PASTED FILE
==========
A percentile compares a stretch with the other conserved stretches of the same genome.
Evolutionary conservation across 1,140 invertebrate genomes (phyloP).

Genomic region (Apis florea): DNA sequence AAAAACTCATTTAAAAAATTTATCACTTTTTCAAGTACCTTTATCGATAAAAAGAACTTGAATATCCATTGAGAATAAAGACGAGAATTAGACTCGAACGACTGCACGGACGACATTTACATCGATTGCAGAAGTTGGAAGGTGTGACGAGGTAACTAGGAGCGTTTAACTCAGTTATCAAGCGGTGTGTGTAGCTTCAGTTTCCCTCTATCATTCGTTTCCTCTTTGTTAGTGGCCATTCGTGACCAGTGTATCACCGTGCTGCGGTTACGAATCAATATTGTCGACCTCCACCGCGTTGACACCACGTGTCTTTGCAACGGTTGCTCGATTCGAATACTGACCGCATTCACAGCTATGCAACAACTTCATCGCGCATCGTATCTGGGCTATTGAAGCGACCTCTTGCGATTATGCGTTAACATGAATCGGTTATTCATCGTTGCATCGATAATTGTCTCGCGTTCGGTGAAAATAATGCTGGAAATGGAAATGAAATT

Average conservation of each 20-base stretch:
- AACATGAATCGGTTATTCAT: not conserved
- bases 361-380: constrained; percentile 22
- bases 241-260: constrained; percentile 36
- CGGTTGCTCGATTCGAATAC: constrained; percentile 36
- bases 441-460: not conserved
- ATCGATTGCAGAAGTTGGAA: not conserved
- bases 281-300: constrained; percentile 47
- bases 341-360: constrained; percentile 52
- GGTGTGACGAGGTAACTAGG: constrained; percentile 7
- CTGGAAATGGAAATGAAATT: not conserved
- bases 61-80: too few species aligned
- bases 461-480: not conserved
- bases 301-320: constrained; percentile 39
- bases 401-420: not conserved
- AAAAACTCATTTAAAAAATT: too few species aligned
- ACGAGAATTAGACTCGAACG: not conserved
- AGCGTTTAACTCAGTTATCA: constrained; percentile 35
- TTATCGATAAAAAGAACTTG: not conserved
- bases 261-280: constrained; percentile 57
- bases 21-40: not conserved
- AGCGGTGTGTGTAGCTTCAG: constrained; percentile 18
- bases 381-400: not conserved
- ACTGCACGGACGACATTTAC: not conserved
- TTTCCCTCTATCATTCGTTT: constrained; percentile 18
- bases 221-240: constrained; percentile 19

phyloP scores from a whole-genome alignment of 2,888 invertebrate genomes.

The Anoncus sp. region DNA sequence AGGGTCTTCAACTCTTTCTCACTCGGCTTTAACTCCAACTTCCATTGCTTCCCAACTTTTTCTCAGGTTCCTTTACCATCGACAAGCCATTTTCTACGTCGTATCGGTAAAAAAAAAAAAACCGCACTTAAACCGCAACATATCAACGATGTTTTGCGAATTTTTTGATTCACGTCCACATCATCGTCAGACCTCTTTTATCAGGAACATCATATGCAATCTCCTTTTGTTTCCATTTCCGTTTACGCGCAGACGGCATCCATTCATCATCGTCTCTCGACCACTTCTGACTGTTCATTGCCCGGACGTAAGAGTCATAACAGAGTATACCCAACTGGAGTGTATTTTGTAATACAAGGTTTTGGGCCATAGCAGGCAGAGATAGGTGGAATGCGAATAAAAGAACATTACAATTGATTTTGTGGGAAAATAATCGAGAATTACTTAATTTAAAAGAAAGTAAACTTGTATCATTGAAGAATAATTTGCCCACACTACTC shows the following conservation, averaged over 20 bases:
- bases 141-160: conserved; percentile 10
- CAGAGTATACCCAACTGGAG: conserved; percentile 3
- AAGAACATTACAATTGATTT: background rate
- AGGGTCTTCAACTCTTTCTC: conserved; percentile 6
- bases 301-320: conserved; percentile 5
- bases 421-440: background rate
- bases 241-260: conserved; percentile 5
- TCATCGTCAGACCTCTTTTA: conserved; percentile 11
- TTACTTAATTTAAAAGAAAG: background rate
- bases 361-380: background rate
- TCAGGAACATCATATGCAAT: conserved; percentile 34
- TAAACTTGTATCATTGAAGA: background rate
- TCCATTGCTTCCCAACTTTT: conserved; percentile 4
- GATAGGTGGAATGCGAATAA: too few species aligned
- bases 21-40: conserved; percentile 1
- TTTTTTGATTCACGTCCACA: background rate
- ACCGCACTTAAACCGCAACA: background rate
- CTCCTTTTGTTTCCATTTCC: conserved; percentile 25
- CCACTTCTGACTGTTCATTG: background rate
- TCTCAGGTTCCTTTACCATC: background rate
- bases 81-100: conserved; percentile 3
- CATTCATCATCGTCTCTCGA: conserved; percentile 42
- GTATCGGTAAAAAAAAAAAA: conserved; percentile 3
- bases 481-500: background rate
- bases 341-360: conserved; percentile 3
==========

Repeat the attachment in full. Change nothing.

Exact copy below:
A percentile compares a stretch with the other conserved stretches of the same genome.
Evolutionary conservation across 1,140 invertebrate genomes (phyloP).

Genomic region (Apis florea): DNA sequence AAAAACTCATTTAAAAAATTTATCACTTTTTCAAGTACCTTTATCGATAAAAAGAACTTGAATATCCATTGAGAATAAAGACGAGAATTAGACTCGAACGACTGCACGGACGACATTTACATCGATTGCAGAAGTTGGAAGGTGTGACGAGGTAACTAGGAGCGTTTAACTCAGTTATCAAGCGGTGTGTGTAGCTTCAGTTTCCCTCTATCATTCGTTTCCTCTTTGTTAGTGGCCATTCGTGACCAGTGTATCACCGTGCTGCGGTTACGAATCAATATTGTCGACCTCCACCGCGTTGACACCACGTGTCTTTGCAACGGTTGCTCGATTCGAATACTGACCGCATTCACAGCTATGCAACAACTTCATCGCGCATCGTATCTGGGCTATTGAAGCGACCTCTTGCGATTATGCGTTAACATGAATCGGTTATTCATCGTTGCATCGATAATTGTCTCGCGTTCGGTGAAAATAATGCTGGAAATGGAAATGAAATT

Average conservation of each 20-base stretch:
- AACATGAATCGGTTATTCAT: not conserved
- bases 361-380: constrained; percentile 22
- bases 241-260: constrained; percentile 36
- CGGTTGCTCGATTCGAATAC: constrained; percentile 36
- bases 441-460: not conserved
- ATCGATTGCAGAAGTTGGAA: not conserved
- bases 281-300: constrained; percentile 47
- bases 341-360: constrained; percentile 52
- GGTGTGACGAGGTAACTAGG: constrained; percentile 7
- CTGGAAATGGAAATGAAATT: not conserved
- bases 61-80: too few species aligned
- bases 461-480: not conserved
- bases 301-320: constrained; percentile 39
- bases 401-420: not conserved
- AAAAACTCATTTAAAAAATT: too few species aligned
- ACGAGAATTAGACTCGAACG: not conserved
- AGCGTTTAACTCAGTTATCA: constrained; percentile 35
- TTATCGATAAAAAGAACTTG: not conserved
- bases 261-280: constrained; percentile 57
- bases 21-40: not conserved
- AGCGGTGTGTGTAGCTTCAG: constrained; percentile 18
- bases 381-400: not conserved
- ACTGCACGGACGACATTTAC: not conserved
- TTTCCCTCTATCATTCGTTT: constrained; percentile 18
- bases 221-240: constrained; percentile 19

phyloP scores from a whole-genome alignment of 2,888 invertebrate genomes.

The Anoncus sp. region DNA sequence AGGGTCTTCAACTCTTTCTCACTCGGCTTTAACTCCAACTTCCATTGCTTCCCAACTTTTTCTCAGGTTCCTTTACCATCGACAAGCCATTTTCTACGTCGTATCGGTAAAAAAAAAAAAACCGCACTTAAACCGCAACATATCAACGATGTTTTGCGAATTTTTTGATTCACGTCCACATCATCGTCAGACCTCTTTTATCAGGAACATCATATGCAATCTCCTTTTGTTTCCATTTCCGTTTACGCGCAGACGGCATCCATTCATCATCGTCTCTCGACCACTTCTGACTGTTCATTGCCCGGACGTAAGAGTCATAACAGAGTATACCCAACTGGAGTGTATTTTGTAATACAAGGTTTTGGGCCATAGCAGGCAGAGATAGGTGGAATGCGAATAAAAGAACATTACAATTGATTTTGTGGGAAAATAATCGAGAATTACTTAATTTAAAAGAAAGTAAACTTGTATCATTGAAGAATAATTTGCCCACACTACTC shows the following conservation, averaged over 20 bases:
- bases 141-160: conserved; percentile 10
- CAGAGTATACCCAACTGGAG: conserved; percentile 3
- AAGAACATTACAATTGATTT: background rate
- AGGGTCTTCAACTCTTTCTC: conserved; percentile 6
- bases 301-320: conserved; percentile 5
- bases 421-440: background rate
- bases 241-260: conserved; percentile 5
- TCATCGTCAGACCTCTTTTA: conserved; percentile 11
- TTACTTAATTTAAAAGAAAG: background rate
- bases 361-380: background rate
- TCAGGAACATCATATGCAAT: conserved; percentile 34
- TAAACTTGTATCATTGAAGA: background rate
- TCCATTGCTTCCCAACTTTT: conserved; percentile 4
- GATAGGTGGAATGCGAATAA: too few species aligned
- bases 21-40: conserved; percentile 1
- TTTTTTGATTCACGTCCACA: background rate
- ACCGCACTTAAACCGCAACA: background rate
- CTCCTTTTGTTTCCATTTCC: conserved; percentile 25
- CCACTTCTGACTGTTCATTG: background rate
- TCTCAGGTTCCTTTACCATC: background rate
- bases 81-100: conserved; percentile 3
- CATTCATCATCGTCTCTCGA: conserved; percentile 42
- GTATCGGTAAAAAAAAAAAA: conserved; percentile 3
- bases 481-500: background rate
- bases 341-360: conserved; percentile 3